Of archives and memories and Zionist youth groups

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The Rhode Island Jewish Historical Association’s archives are a treasure chest of fascinating aspects of our history in Rhode Island: minutes and notes of organizations present and past; clippings and photos of people and places and events; unusual artifacts; ephemera from all sorts of sources. 

The archives have a special place in my heart because the collection is named for my father and mother, The Beryl and Chaya Segal Family Archives. My father was one of the founders and a past president of the association. My mother had a profound sense of the importance of remembering, recording and studying Jewish history.

RIJHA’s Notes also are a treasure trove, of academic research and folk memories of aspects of our rich history in Rhode Island. The first issues also contained short notes about Jews from Rhode Island, nuggets gleaned from a variety of sources.

Missing from the archives and sparsely mentioned in Notes is the existence of Zionist youth groups in the 1930s and 1940s. I remember three of these clubs for teenagers: Hashomer Hatzair, in the 1930s, Habonim, led by Jackie and Joe Teverow in the 1950s, and Young Judaea, to which I belonged during my last two years in high school. 

I must confess that I remember very little about the meetings, which were held, I believe, once a month. We had a leader from Junior Hadassah. We elected a president, a secretary to take minutes and read minutes of the previous meeting, and a treasurer to collect dues. Programming, no doubt, dealt with current events and some history of the pioneers working on land purchased by the Jewish National Fund.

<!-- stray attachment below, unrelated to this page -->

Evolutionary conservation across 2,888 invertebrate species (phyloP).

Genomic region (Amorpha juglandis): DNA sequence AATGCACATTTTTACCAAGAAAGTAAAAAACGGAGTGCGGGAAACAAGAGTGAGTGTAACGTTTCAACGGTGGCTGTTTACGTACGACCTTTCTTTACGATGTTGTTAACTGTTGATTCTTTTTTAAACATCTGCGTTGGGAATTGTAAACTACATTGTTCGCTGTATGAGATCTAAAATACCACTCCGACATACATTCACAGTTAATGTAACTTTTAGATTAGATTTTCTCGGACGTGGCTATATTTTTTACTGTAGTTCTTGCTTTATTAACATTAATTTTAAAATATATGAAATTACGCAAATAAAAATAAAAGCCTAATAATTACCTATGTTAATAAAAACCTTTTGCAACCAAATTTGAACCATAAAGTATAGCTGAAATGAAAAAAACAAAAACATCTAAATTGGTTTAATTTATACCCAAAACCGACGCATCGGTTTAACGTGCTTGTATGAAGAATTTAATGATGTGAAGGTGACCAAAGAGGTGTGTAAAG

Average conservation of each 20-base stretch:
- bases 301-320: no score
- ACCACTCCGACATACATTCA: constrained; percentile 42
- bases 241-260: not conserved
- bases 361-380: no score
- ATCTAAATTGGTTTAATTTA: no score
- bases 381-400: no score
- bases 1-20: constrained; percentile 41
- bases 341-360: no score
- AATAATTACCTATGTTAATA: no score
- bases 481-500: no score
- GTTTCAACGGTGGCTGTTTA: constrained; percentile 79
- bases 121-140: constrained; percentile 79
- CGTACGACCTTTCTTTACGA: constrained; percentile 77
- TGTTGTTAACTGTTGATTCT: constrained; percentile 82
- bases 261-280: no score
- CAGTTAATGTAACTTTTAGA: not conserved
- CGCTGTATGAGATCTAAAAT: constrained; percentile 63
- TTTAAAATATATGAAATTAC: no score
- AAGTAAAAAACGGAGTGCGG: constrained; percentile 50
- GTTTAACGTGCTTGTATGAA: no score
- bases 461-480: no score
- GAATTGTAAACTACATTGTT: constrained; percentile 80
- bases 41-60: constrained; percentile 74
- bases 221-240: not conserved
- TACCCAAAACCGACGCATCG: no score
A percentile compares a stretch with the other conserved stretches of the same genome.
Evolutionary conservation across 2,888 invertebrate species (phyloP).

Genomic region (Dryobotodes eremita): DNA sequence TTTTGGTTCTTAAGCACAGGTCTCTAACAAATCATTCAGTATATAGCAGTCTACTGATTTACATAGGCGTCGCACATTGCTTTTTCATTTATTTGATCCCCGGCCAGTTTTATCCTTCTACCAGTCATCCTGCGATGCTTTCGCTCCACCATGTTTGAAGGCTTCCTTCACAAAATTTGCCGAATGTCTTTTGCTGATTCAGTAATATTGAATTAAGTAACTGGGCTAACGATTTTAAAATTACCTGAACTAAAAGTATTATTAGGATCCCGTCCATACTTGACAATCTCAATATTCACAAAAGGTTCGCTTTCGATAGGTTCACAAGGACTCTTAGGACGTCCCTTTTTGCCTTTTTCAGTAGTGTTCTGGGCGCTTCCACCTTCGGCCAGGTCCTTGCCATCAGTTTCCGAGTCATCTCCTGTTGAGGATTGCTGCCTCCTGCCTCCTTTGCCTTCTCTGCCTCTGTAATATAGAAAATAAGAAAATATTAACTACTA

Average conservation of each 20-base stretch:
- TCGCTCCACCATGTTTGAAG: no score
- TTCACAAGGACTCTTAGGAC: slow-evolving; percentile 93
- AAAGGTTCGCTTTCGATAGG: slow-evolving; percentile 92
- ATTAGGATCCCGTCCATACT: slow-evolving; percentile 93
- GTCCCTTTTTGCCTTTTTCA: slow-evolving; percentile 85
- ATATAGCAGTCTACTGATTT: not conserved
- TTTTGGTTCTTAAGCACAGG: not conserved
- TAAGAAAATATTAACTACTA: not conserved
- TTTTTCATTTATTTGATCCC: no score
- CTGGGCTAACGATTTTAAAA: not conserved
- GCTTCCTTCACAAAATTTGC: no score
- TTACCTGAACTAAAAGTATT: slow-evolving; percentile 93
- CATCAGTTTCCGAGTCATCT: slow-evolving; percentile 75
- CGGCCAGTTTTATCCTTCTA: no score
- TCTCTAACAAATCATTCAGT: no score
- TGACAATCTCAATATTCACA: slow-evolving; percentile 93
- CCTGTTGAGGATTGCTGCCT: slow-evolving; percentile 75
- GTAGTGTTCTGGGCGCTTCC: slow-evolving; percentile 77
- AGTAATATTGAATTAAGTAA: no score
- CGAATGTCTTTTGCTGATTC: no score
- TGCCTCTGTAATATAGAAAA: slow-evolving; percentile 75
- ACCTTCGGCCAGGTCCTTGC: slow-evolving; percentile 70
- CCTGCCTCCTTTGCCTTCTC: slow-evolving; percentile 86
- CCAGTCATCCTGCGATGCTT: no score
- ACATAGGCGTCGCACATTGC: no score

I vaguely recall meetings with other Young Judaea clubs from the Boston area and from Fall River. Then a name in a website jogged my memory into recalling vignettes of an event from my Zionist youth, a New England region conclave held at the end of the camping season at Camp Young Judaea. 

Most of us in attendance were about to start our senior year in high school; others were about to leave for college. It was special, in retrospect, because we had the kind of leaders who could stir the mind and the imagination.

We plowed the fields in Eretz Israel with the young Halutzim (pioneers) and manned the watchtowers to guard against marauders. We met Arab neighbors against the backdrop of the Mufti’s hate speech. We built roads and drained the Hula swamps to destroy the breeding grounds of malaria-carrying mosquitoes. We showed our unity with the Halutzim by lustily singing one of their songs, “Lo Nelech Mi-po” (“We Shall Not leave”), all the while sitting on the ground in New Hampshire.

A visit to the Jewish Heritage Museum of Monmouth County, New Jersey, where my daughter and I now live, is what brought back these memories.

On their website is a brief  mention of a place called Cream Ridge, a rural area of farmland and horse farms. It was the name Cream Ridge that triggered these recollections. 

In 1936, an organization called HeHalutz established a training farm on rented land in Cream Ridge. At some time during my teen years, most likely at that aforementioned conclave, I learned about HeHalutz. Part of its mission in Europe and the United States was to train urban people who wanted to emigrate to Israel to become farmers, members of a kibbutz. The organization had farms in Canada and the U.S., including two in the Northeast,  I believe, in New York state and Cream Ridge.  For some reason, perhaps the interesting name, I only recall the hachshurah (training farm) in Cream Ridge.  

One last memory: At the close of that conclave, we bid each other lump-in-the-throat goodbyes. We promised to keep in touch, and some of us did, for a short while, until our lives took us in separate directions.

GERALDINE S. FOSTER is a past president of the R.I. Jewish Historical Association. To comment about this or any RIJHA article, contact the RIJHA office at info@rijha.org or 401-331-1360.